Monday, Dec 17, 2018
Government | Asia-Pacific | Singapore

Value-creation economy, Singapore

City-state takes innovative steps towards value creation economy


1 month ago

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With increasing ASEAN integration creating further potential for growth, and the government emphasizing value creation as one of the key pillars of Singapore’s economy, the city-state will play a crucial role for U.S. investors seeking to capitalize on the region’s growing opportunities.

 

Singapore has long been a strategic partner for U.S. traders seeking to gain a foothold in the lucrative Southeast Asian region. As far back as the early 19th century, U.S. merchants would visit the port on their way to and from China, and that early mercantile connection has given way to a broad and deep relationship today. Today, Singapore is home to a whopping $274.3 billion of U.S. investment, more than the figures for China and Japan combined.

Measuring just 721.5 km2 – about a quarter of the size of Rhode Island – Singapore faces limited natural resources and land space, and has instead built its fortune on its intellectual capital and value addition. Its highly-skilled English-speaking workforce, multicultural environment and enviable geographic location at the convergence of the world’s main trading and shipping routes, combined with a pro-business environment – the country ranks second in the World Bank’s latest Doing Business rankings – have made it an obvious choice to the roughly 4,400 U.S. companies that have made it their home, such as Microsoft to Citi and ExxonMobil.

Despite its small size, Singapore represents an important consumer market for U.S. firms. According to Prime Minister Lee Hsien Loong, on a per capita basis, Singaporeans buy around $5,400 worth of American goods and services every year, from mobile telephones to pharmaceutical products, financial and consultancy services.

“Singapore’s economy is the most trade dependent in the world. As they recognize how important trade is for the economy, they have oriented their policies, their infrastructure and their capabilities towards trade, which is the perfect place for American companies. We call it America’s business headquarters in Asia,” says Dwight Hutchins, Chairman of the American Chamber of Commerce of Singapore.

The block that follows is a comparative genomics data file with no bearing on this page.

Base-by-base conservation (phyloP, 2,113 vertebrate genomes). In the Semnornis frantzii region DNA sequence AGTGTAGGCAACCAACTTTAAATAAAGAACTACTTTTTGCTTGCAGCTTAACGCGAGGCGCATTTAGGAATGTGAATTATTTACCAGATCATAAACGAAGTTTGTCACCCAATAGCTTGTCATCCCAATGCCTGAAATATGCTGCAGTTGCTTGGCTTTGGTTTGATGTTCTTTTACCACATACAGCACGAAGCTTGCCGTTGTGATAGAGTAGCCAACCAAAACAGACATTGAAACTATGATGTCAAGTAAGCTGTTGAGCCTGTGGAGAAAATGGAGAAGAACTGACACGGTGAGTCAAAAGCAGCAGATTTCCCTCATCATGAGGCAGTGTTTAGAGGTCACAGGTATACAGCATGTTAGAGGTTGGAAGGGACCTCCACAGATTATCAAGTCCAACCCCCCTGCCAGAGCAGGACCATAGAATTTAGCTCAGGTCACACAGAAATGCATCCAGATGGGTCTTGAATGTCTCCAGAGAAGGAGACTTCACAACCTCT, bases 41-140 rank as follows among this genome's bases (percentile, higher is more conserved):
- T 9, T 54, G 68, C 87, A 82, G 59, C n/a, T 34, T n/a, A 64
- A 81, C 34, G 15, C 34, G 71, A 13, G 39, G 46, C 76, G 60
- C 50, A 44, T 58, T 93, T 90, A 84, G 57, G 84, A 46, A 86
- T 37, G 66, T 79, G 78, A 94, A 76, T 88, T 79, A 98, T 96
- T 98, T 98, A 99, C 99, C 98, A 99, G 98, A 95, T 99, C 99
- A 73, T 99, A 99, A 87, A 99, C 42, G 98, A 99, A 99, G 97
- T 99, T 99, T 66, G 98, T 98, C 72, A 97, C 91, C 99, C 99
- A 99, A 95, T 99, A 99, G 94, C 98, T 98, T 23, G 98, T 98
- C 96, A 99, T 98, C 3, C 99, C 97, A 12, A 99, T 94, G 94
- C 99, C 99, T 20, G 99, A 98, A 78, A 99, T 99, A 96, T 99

A new approach

The Association of South East Asian Nations (ASEAN) is now the world’s fastest-growing region, and U.S. companies have taken note. The United States first engaged with ASEAN as a dialogue partner in 1977, and economic ties have grown from strength to strength, with the recent 2018 ASEAN Business Outlook Survey showing that 71 percent of American companies present in ASEAN are looking to expand in the region.

As ASEAN becomes a global economic force, the large, young population and deep talent pools of other countries in the bloc are fast becoming formidable contenders to Singapore, which is taking innovative steps in order to remain competitive, shifting its model from value addition to value creation. This will come through a series of measures to enhance existing business infrastructure that rewards risk-takers and innovators, creating a greater focus on new opportunities.

“On the economic side, we find like-minded economists, like-minded business people in Singapore. They’re very pragmatic. They are very forward-looking. They’re not risk averse and they’re pragmatic. For all those reasons, they find very willing partners in the United States and the growth in our two economies together is a big testament to that,” says Ambassador Michael W. Michalak, Senior Vice President and Regional Managing Director of the U.S.-ASEAN Business Council.

For long-time economic partner the United States, this new approach throws up a multitude of possibilities. Singapore already sustains as many as 250,000 U.S. jobs through trade, and Singaporean investment into the U.S. outstrips that from China, with $73 billion in cumulative investments in sectors from banking to agriculture and telecoms across more than two dozen U.S. states, making it the second-largest Asian investor in the U.S. after Japan.

One such investor is global technology, defense and engineering group ST Engineering. “The U.S. continues to be a key market for us. In fact, it’s our single largest market outside of Singapore,” says Vincent Chong, President and CEO. “We’re present in ten states in the U.S. over a spectrum of various businesses.” ST Engineering has leveraged on its strong ties with the U.S. as it seeks to branch out into new business lines in order to benefit directly from the robust growth of the global aircraft fleet, agreeing in September this year to buy aircraft part manufacturer MRA Systems from General Electric for $630 million.